BoM needs to travel fluently through the different product development stages
The modern manufacturing landscape is undergoing profound changes. Today, many manufacturing organizations find their engineers, supply chain managers, suppliers, contractors, etc. part of a broader geo-dispersed network of multiple databases, multiple tenants, countless spreadsheets, disconnected communication and data synchronization challenges characteristic of distributed systems.
My attention was caught by an article asserting #BoM needs to travel fluently through the different product development stages: Where is the Bill of Materials? Getting things right first time with PLM and BOM, via @geofft61 and @DesignRuleLtd.
The following passage resonated:
Best practice dictates that the BoM needs to travel fluently through the different development stages, evolving and changing as products are designed, built and eventually, circulated.
In today’s complex manufacturing environment, a bill of materials can include a set of hundreds — or even thousands — of separate items.
What’s more, even after the first product has been manufactured, the BoM will continue to change. Whether it is due to fixing potential design faults, substituting materials, reducing resource costs or simply switching suppliers, it is highly unlikely that the BoM will remain the same from the design phase through to the end of the product lifecycle.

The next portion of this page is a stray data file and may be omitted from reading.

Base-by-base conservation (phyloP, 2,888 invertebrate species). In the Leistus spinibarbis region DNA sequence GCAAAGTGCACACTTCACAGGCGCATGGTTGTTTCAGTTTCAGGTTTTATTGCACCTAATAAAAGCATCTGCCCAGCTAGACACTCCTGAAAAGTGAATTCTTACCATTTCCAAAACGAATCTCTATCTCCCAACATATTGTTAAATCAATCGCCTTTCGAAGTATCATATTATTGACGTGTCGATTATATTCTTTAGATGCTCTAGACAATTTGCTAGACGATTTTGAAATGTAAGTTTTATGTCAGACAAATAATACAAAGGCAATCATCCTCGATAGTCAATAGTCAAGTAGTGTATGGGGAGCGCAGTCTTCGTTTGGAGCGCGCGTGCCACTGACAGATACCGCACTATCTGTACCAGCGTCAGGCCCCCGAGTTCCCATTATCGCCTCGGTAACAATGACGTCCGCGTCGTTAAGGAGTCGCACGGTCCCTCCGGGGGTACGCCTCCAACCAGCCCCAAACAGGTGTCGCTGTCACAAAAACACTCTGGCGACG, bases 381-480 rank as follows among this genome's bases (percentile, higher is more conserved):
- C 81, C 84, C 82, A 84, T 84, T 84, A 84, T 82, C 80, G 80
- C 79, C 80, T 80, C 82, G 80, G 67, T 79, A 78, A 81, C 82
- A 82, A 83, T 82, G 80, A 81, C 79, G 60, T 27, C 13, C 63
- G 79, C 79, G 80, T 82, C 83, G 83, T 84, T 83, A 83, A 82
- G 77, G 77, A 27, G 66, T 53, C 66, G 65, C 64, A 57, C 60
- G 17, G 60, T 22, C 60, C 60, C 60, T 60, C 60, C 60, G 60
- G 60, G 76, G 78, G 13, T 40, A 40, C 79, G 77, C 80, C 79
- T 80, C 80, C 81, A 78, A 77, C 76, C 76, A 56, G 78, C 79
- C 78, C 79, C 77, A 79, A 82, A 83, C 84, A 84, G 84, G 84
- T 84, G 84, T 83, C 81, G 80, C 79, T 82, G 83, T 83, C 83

One of the common challenges engineers face comes from changes being required after the design BoM has been finalised. During the design process, it is relatively easy to swap and change product specifications without causing any substantial financial implications.
In fact, PLM was considered as a silver bullet to solve the problem of communication between teams, companies, contractors, suppliers and engineers. This is how an idea of “single PLM truth” was born. But since that time, many changes happened in the manufacturing environment. Therefore, even when PLM is involved, the overall data handover process and application landscape looks like this:
Depending on the complexity of manufacturing organizations and its dependencies on other OEMs, suppliers and contractors, a company might be able to run a single instance of PLM. However, the more granular the job, the greater the complexity, communication, and collaboration is between them.
At openBoM we are thinking how to simplify data collaboration and communication between organizations and individual engineers, contractors and suppliers by establishing cloud data management systems capable of managing data on a very granular level defining properties, Bill of Materials, items and inventories. As well as integrating with CAD systems helping engineers to create and maintain a consistency of Bill of Materials across distributed environments.
Check what openBOM can do for you. Register to use openBOM and see how your communication improves from that moment on.
Best, Oleg @ openbom.com